Study of Domestic Capacity to Provide Medical Care for Vulnerable Refugees
A survey and policy study examining medical case management and healthcare accessibility for refugees
Refugees who are resettled in the United States face many challenges that are part of building their new lives in a new country. Some of these refugees arrive with significant medical conditions which require additional support from Resettlement Agencies to coordinate and assist with access to health care as well as auxiliary services such as accessible housing, transportation, and benefits.
The resettlement of refugees with significant medical conditions is challenging for Resettlement Agencies as a result of the need for more intense case and medical management. Agencies have responded to this challenge by developing innovative models that maximize available resources and incorporate private donations, federal grants and volunteerism.
Purpose of the study
The Study of Domestic Capacity to Provide Medical Care for Vulnerable Refugees provides policy recommendations based on an assessment of refugees’ medical needs, services provided, and cost of care during the initial 90-day Reception and Placement period. This multi-disciplinary study assesses the capability, impact, and service models implemented in resettlement communities to resettle medically vulnerable refugees during the 30 to 90 days after arrival in the U.S.
Partner agencies' participation
The research was implemented at five resettlement sites:
- International Institute of New England, Boston, MA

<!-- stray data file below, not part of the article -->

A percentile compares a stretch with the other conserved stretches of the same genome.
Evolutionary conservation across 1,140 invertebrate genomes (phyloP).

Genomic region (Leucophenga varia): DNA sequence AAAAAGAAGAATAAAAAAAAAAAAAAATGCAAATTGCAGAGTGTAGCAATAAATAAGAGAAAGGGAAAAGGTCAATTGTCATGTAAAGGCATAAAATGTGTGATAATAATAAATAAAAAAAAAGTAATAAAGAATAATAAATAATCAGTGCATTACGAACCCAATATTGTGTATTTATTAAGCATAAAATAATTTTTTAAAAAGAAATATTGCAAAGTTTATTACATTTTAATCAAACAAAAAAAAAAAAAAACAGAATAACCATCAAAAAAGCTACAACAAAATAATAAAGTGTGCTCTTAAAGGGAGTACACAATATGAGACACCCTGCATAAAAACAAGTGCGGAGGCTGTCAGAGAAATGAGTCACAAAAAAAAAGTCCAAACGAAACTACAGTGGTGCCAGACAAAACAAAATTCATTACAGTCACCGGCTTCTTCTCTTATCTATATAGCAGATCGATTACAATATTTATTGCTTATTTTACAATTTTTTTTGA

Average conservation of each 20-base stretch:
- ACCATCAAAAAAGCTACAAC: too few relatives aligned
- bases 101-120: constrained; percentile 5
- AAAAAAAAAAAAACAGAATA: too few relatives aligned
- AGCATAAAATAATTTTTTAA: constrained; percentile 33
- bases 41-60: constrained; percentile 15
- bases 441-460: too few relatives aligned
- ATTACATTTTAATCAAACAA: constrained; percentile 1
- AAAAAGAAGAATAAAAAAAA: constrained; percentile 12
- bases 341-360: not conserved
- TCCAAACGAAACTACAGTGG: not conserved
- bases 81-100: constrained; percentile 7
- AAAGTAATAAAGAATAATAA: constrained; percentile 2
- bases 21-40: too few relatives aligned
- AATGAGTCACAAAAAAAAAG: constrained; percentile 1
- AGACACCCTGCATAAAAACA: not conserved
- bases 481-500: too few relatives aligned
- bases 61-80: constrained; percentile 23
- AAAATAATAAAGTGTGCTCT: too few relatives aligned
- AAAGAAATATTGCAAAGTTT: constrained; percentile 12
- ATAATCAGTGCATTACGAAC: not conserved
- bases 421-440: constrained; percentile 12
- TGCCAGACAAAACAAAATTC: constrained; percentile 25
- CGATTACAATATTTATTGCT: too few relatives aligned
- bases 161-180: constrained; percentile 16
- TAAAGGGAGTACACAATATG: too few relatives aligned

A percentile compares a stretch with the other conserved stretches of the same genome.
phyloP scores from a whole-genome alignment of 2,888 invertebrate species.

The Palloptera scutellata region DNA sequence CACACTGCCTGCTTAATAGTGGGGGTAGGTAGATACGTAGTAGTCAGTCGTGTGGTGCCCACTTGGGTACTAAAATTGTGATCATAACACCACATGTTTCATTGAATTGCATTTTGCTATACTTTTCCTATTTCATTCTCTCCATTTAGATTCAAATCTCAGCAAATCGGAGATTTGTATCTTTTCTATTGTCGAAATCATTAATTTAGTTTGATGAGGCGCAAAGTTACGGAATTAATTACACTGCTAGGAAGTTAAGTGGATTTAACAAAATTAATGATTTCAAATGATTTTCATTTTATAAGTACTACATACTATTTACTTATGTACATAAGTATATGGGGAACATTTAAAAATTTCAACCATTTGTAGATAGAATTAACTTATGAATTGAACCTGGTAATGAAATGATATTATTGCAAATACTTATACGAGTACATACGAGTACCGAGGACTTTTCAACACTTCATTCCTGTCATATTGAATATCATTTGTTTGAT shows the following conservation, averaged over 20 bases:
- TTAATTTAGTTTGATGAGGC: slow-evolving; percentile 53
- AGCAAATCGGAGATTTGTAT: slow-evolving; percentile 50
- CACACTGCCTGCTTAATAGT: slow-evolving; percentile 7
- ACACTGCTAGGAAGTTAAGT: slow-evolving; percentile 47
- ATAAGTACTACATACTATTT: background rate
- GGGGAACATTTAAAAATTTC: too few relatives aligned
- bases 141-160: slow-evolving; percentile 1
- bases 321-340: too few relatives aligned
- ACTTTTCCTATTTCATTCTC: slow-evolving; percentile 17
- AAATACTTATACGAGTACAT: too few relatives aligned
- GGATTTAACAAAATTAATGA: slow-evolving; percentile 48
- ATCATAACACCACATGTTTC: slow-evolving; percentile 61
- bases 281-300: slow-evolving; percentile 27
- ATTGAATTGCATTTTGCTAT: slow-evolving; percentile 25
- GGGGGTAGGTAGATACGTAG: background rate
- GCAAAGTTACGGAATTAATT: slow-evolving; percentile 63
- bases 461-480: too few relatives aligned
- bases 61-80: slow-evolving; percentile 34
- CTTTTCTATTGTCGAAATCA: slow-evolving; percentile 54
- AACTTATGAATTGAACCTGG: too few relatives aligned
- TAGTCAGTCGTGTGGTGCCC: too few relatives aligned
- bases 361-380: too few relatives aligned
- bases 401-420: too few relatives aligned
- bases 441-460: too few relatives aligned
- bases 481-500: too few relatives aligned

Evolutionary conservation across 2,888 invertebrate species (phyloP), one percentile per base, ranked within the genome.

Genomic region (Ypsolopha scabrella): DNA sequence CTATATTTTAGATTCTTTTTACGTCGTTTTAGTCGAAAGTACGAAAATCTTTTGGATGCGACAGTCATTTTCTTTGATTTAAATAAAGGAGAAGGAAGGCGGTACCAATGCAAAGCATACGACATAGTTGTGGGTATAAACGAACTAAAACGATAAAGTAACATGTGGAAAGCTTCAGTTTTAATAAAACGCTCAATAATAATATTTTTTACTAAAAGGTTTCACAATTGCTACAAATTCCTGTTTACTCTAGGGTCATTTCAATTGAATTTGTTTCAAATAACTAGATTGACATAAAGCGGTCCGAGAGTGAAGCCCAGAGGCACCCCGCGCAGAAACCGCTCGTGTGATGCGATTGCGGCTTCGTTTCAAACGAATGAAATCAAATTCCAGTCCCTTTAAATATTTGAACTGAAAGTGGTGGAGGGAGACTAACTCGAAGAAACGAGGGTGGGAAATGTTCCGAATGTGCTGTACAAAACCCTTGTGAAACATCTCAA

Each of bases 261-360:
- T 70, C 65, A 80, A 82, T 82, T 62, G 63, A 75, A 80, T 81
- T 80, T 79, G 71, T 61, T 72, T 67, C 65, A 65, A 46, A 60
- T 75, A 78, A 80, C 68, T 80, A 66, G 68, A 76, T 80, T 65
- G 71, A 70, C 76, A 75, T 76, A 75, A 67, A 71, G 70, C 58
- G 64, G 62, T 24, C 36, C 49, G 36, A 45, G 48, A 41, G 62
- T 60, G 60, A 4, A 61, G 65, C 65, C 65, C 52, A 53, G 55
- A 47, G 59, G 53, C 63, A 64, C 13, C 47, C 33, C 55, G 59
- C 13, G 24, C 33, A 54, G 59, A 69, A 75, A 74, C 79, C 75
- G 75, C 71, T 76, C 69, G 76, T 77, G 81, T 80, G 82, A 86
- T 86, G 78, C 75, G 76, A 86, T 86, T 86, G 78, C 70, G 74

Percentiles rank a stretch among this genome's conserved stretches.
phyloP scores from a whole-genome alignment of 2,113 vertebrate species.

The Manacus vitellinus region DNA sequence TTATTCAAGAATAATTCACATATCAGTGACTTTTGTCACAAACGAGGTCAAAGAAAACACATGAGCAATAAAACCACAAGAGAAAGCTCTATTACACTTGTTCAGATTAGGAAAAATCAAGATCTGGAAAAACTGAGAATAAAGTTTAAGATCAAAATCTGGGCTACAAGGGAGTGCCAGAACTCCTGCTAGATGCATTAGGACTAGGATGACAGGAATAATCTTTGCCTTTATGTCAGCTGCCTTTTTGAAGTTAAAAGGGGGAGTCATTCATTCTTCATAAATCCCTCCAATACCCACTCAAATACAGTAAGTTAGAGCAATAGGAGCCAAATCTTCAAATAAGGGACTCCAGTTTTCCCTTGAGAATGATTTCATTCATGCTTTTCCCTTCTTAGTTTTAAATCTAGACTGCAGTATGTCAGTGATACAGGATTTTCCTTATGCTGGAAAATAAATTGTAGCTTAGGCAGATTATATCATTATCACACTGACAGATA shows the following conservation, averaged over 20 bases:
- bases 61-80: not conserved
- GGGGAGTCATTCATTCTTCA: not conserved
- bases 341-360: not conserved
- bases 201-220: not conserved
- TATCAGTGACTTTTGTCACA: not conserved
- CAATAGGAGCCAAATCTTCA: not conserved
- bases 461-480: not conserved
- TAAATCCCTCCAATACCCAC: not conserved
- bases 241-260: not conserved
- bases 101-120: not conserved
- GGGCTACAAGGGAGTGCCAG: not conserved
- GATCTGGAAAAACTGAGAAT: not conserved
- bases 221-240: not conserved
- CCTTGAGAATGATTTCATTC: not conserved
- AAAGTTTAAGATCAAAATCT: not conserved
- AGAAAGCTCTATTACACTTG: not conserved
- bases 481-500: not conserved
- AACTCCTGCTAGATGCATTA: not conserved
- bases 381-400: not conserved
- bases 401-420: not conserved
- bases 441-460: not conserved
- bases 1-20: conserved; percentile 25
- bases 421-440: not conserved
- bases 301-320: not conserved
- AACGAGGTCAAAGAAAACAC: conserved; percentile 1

- International Institute of Minnesota, Saint Paul, MN
- YMCA International Services, Houston, TX
- College of Southern Idaho Refugee Service Center, Twin Falls, ID
- Nationalities Service Center, Philadelphia, PA
These sites were selected for their diversity of health programming. Factors considered when identifying the sites included: overall refugee arrival numbers into the state, rate of participation in the Refugee Medical Assistance (RMA) program, the State’s participation in the Wilson-Fish Program, the State’s engagement in the Medicaid Expansion program, and the current capability of the agency to provide medical case management to newly resettled refugees.
Local Resettlement Agencies work closely with local stakeholders and service providers to help clients transition successfully to their new lives in the United States. To gain a deeper understanding of the agencies’ capacity to resettle medical cases, the project included interviewing key resettlement personnel with knowledge of the process involved in locating appropriate services and resources for cases with severe medical conditions. The interviews were conducted with key resettlement personnel including medical case personnel at the five selected sites, state officials involved in refugee issues (specifically the State Refugee Health Coordinators and State Refugee Coordinators), and other local Resettlement Agency affiliates.
Findings, conclusions, recommendations
Through this study, the U.S. Committee for Refugees and Immigrants provides research findings based on qualitative and quantitative data that are used to support policy recommendations. Data generated by this project in the five study sites shows a need for additional post-arrival support for the medically vulnerable, particularly for those with mental health conditions and mobility issues, as well as for those requiring hospitalization shortly after arrival. The recommendations generated by this report offer options for providing this additional support, as well as some critical health-related issues to consider in the resettlement of these refugees.
The findings and conclusions of this study are organized considering the following four study areas:
- To analyze the challenge of providing care when resettling medically vulnerable refugees;
- To assess the impact of the Affordable Care Act and efforts to expand Medicaid coverage on medically vulnerable refugees;
- To evaluate the various resettlement models utilized at the five research project sites and highlight models that reduce the challenge of providing care in resettling medically vulnerable refugees; and
- To provide relevant policy recommendations.